When Batum's shot hasn't been falling, his story has gone one of two ways: he drifts or he presses to the point where bad things start to happen. It was the latter scenario against Lithuania, although his turnovers mostly came in the first-half. Early on, he cut throw the paint, only to lose his handle on the ball as the Lithuanians went the other way. Not too long after that, he executed a pretty, hard spin move on the low block towards the baseline, only to force a bounce pass in traffic that wound up as a turnover and a lay-up going the other direction. He made that mistake again, trying to slip a pass through traffic that never had a chance, a decision that caused him to express some frustration with his (lack of) thinking. There was some bad luck at work too: a controlled drive all the way to the hoop saw a finger roll rim off, and Lithuania attacked aggressively the other direction, scoring in transition before Batum and his teammates had a chance to recover.
All of this would have been cause to complain had Batum not been channeling his struggles so effectively on the other end. He began with a bang on defense, executing another chasedown block (which lost some luster when Lithuania recovered possession and scored). He was only getting started. Within a few minutes, he was reaching high above his head for a tip steal on the perimeter, jetting out in transition for a picture-perfect two-on-one fast break dish to Boris Diaw, who finished the play. As play continued, he gave multiple-effort plays on multiple possessions to grab defensive rebounds, and he had an extraordinary block on Houston Rockets forward Donatas Motiejunas, swiping the shot near the rim and preventing a dunk try. During live action, the abrupt, surprising play looked almost impossible given how cleanly Batum dispossessed a hard-charging Motiejunas.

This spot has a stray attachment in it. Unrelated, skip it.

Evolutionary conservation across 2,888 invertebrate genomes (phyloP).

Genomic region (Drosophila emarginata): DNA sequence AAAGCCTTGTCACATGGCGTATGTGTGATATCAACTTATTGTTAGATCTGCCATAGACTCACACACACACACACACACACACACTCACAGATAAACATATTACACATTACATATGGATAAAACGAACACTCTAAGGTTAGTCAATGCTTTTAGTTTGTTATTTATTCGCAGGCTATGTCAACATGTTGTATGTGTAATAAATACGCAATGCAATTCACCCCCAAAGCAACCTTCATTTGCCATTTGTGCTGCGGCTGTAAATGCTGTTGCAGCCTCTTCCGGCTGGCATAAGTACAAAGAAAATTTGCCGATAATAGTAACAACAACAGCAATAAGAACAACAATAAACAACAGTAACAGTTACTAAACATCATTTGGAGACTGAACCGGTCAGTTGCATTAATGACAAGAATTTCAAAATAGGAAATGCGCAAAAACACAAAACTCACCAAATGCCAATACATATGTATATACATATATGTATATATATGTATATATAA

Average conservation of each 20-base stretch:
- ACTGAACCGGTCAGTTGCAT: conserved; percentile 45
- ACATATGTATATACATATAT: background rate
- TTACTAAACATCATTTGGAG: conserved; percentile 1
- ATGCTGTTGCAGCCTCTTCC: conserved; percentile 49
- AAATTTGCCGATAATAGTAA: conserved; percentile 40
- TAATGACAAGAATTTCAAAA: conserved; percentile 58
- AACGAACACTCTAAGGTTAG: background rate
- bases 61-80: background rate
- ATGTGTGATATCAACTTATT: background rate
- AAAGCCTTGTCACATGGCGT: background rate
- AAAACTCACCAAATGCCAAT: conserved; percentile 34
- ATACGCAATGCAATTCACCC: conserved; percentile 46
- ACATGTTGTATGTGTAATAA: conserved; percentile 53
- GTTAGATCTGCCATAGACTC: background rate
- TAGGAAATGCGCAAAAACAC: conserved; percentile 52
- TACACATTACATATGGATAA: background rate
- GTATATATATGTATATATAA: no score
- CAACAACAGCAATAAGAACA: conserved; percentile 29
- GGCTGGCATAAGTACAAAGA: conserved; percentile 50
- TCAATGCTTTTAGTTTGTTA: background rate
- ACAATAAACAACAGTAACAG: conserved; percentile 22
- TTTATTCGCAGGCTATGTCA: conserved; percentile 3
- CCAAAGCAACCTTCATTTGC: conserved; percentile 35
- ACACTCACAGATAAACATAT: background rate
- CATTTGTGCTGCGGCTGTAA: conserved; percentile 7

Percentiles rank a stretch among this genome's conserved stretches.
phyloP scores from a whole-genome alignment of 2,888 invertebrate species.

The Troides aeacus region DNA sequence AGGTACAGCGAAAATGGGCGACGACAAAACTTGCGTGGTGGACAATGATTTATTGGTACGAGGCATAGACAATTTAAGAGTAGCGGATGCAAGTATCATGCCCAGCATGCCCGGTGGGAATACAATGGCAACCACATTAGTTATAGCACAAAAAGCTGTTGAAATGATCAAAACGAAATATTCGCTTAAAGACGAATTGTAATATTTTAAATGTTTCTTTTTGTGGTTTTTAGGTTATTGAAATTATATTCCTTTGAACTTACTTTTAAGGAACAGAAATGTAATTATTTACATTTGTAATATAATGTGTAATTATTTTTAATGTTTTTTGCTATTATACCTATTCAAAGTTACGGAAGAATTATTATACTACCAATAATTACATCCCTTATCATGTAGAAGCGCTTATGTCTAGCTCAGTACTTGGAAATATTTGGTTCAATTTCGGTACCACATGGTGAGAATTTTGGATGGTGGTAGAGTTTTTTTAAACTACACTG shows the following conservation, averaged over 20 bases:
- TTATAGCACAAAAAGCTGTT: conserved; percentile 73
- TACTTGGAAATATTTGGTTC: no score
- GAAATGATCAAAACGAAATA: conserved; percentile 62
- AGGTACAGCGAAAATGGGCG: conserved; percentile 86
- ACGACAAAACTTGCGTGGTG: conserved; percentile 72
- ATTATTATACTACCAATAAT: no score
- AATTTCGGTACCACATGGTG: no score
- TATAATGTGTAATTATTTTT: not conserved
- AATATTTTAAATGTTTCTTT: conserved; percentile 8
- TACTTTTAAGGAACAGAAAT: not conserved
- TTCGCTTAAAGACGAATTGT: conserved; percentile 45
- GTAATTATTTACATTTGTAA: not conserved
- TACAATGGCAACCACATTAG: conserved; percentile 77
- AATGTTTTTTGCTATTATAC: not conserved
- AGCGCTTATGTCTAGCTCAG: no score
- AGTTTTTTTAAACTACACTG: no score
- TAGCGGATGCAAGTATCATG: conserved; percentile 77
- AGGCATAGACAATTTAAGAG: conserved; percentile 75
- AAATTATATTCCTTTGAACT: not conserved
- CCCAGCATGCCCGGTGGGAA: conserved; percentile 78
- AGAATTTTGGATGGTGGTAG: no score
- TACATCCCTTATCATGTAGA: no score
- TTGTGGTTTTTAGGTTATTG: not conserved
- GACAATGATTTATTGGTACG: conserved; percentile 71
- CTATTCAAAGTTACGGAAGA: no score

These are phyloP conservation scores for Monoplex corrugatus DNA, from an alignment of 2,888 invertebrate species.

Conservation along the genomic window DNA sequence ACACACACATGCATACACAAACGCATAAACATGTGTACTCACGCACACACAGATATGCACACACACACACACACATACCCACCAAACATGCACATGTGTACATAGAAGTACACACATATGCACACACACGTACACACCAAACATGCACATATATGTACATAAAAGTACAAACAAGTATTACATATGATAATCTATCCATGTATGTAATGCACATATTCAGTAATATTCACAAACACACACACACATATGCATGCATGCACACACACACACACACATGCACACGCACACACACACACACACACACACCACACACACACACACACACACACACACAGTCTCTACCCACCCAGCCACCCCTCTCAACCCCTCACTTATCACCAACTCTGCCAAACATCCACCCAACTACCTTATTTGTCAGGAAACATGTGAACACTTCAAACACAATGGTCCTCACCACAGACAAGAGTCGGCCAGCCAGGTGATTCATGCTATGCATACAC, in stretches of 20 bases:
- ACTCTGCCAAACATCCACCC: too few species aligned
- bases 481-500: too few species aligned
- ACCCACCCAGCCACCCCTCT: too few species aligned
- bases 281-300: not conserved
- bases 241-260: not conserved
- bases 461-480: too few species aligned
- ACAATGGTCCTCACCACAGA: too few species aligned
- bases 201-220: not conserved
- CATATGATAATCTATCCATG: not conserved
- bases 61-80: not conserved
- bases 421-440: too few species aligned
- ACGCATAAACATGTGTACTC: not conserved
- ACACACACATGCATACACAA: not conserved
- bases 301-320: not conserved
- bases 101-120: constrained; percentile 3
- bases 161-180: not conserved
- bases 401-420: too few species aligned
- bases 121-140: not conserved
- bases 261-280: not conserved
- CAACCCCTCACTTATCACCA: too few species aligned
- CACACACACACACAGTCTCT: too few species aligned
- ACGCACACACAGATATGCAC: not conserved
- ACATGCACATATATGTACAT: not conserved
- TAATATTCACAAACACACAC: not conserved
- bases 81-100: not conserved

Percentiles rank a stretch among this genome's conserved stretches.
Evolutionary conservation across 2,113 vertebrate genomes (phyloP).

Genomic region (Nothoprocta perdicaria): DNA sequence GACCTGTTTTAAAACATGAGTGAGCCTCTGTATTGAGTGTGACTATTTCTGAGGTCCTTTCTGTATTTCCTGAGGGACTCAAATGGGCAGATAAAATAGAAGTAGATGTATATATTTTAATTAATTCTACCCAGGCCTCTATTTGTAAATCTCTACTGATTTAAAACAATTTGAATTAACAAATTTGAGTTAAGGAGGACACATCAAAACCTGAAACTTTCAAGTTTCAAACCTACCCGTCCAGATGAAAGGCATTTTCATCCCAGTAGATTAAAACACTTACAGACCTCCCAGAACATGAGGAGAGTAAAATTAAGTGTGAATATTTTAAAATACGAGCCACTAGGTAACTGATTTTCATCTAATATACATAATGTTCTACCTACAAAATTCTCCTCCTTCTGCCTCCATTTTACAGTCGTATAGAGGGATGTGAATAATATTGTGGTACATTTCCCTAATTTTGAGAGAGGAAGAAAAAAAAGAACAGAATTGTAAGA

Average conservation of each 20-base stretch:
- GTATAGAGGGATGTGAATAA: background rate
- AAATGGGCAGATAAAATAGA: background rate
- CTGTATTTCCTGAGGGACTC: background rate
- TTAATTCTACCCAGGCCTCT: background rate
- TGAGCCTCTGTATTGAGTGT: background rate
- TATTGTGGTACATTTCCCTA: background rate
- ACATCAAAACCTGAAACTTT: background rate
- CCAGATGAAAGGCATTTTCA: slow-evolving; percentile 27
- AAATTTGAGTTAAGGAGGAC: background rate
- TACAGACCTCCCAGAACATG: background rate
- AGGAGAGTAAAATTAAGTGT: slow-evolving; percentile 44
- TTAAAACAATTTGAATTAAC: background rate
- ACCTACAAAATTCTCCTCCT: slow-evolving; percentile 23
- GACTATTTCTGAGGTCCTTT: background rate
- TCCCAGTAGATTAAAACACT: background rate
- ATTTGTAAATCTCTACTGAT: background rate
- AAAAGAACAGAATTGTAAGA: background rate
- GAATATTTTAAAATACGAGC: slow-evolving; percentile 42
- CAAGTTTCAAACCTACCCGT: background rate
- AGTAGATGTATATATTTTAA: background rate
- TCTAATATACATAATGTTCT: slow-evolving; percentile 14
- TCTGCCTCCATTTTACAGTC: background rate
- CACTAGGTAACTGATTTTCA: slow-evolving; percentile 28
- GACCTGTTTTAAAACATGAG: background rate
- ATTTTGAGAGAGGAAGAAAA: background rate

There were subtler moments of good defense as well. He beat back fast on the break to get basket side, then held his position on the block against a bigger opponent without fouling, thwarting the possession. Seconds later, on the same defensive stand, he got a deflection out of bounds (one of many on the night). Before halftime, he took a charge straight in the chest and got another athletic steal. In the third quarter, he altered a shot in transition and, as the game tensed up, Batum picked up his on-ball defense all the way out to halfcourt.